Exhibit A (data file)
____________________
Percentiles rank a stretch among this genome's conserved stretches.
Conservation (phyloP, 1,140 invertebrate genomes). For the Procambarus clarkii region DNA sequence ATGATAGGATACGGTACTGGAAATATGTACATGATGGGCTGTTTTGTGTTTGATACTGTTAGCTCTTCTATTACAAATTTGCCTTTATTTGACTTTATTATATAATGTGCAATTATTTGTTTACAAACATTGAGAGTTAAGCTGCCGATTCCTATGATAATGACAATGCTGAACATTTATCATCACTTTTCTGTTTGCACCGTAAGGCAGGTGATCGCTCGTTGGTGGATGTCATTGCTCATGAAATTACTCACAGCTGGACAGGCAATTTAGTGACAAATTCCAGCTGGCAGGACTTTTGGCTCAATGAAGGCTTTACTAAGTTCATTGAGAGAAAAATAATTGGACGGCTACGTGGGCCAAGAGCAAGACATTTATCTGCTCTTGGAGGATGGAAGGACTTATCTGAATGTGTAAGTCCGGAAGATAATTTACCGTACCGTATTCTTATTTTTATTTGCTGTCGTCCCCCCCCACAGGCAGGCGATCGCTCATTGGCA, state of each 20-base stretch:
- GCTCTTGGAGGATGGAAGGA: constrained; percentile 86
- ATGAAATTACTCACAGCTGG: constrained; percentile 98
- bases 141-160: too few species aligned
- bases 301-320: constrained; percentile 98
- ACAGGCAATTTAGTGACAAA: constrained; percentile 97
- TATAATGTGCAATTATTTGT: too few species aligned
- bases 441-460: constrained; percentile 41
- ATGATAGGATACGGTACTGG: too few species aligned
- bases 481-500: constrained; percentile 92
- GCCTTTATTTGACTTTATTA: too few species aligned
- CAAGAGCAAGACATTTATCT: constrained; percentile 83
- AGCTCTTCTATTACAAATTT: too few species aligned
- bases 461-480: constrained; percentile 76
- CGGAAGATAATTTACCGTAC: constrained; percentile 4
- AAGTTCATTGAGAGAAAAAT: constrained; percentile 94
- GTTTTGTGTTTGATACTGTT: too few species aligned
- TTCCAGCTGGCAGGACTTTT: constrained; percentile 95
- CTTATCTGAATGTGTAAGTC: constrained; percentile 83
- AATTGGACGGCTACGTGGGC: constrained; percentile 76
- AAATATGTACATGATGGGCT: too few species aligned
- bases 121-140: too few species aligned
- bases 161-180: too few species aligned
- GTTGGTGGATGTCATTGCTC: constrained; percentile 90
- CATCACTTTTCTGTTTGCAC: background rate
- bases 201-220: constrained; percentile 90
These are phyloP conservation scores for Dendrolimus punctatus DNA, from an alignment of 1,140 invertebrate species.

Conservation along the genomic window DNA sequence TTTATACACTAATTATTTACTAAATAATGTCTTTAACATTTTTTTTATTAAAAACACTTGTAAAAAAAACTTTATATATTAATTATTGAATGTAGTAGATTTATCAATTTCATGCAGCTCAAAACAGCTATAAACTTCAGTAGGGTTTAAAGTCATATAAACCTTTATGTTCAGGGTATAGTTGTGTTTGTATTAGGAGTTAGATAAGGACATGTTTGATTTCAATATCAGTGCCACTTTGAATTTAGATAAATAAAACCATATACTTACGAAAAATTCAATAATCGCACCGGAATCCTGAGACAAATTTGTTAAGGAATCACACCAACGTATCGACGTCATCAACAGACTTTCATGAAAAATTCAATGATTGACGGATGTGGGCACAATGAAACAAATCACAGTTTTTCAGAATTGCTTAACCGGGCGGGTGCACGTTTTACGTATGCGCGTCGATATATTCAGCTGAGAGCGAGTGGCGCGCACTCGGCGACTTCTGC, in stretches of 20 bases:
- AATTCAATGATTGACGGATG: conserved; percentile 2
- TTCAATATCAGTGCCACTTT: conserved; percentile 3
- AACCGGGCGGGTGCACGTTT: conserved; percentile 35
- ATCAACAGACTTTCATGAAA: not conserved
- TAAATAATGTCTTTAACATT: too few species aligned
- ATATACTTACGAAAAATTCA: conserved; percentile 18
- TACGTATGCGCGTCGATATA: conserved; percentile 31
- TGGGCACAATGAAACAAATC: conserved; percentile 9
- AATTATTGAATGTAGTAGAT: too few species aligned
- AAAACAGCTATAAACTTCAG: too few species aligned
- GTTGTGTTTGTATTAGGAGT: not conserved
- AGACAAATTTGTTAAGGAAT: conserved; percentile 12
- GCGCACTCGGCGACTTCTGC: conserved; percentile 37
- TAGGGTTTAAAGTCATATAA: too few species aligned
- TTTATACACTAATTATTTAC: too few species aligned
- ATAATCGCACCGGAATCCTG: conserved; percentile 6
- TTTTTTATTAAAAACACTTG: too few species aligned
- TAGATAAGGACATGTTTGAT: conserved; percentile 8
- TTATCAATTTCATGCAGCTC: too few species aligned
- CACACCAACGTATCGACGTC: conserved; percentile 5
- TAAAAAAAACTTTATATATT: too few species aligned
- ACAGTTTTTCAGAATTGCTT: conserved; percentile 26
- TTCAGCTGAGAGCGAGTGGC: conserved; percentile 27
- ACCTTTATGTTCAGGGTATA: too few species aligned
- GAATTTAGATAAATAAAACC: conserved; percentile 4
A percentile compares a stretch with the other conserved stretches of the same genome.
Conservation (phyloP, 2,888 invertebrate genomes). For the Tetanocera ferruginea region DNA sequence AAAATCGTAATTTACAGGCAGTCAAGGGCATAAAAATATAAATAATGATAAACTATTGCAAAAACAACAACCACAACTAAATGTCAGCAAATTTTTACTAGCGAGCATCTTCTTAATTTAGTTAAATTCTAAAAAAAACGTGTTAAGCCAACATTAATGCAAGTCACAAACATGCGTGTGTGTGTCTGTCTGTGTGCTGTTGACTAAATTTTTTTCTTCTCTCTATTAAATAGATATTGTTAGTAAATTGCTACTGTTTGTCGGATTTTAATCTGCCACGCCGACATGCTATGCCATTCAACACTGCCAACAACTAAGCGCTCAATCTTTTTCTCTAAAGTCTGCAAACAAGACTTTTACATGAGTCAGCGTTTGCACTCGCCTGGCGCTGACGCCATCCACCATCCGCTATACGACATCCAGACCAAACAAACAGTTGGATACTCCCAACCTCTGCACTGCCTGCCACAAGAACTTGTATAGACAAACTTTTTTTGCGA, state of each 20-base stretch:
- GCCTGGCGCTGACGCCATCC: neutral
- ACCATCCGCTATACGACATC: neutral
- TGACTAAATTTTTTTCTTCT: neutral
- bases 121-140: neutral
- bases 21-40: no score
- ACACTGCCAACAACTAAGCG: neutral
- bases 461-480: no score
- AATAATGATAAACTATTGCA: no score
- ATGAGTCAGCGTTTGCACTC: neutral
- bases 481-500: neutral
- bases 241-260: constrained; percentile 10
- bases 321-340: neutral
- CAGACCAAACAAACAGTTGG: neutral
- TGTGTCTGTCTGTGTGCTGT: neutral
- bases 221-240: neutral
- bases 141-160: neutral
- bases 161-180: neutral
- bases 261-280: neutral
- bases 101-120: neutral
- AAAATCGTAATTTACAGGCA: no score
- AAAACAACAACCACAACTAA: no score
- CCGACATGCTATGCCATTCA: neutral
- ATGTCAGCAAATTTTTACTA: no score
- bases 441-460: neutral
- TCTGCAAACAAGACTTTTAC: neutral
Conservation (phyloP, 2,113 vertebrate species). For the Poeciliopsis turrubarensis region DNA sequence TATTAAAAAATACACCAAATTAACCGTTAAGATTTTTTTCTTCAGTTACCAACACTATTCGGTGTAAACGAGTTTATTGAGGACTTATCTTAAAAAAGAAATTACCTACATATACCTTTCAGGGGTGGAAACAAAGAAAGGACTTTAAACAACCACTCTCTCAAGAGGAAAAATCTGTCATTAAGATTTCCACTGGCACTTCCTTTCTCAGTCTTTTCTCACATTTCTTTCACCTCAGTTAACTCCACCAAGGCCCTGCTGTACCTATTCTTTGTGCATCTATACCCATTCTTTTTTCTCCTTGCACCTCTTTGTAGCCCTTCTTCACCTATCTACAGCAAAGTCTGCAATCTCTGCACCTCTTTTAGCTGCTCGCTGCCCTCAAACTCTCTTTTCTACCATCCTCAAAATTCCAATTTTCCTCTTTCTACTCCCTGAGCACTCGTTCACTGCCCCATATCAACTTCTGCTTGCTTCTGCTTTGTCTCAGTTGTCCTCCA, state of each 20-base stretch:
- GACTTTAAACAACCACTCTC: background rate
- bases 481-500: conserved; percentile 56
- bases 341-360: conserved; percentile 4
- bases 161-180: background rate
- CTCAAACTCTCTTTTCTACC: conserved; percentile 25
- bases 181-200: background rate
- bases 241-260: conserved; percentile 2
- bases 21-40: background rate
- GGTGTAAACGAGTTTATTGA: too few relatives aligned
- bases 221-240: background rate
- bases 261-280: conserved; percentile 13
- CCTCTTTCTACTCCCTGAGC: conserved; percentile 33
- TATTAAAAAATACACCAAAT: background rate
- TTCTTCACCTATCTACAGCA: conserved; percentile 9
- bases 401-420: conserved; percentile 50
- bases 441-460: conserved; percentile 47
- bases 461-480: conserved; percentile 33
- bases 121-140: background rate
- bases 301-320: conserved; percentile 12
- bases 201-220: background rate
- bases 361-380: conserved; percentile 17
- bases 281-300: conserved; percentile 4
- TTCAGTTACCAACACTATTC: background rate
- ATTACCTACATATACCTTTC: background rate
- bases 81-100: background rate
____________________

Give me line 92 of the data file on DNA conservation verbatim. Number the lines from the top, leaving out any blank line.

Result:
- bases 221-240: background rate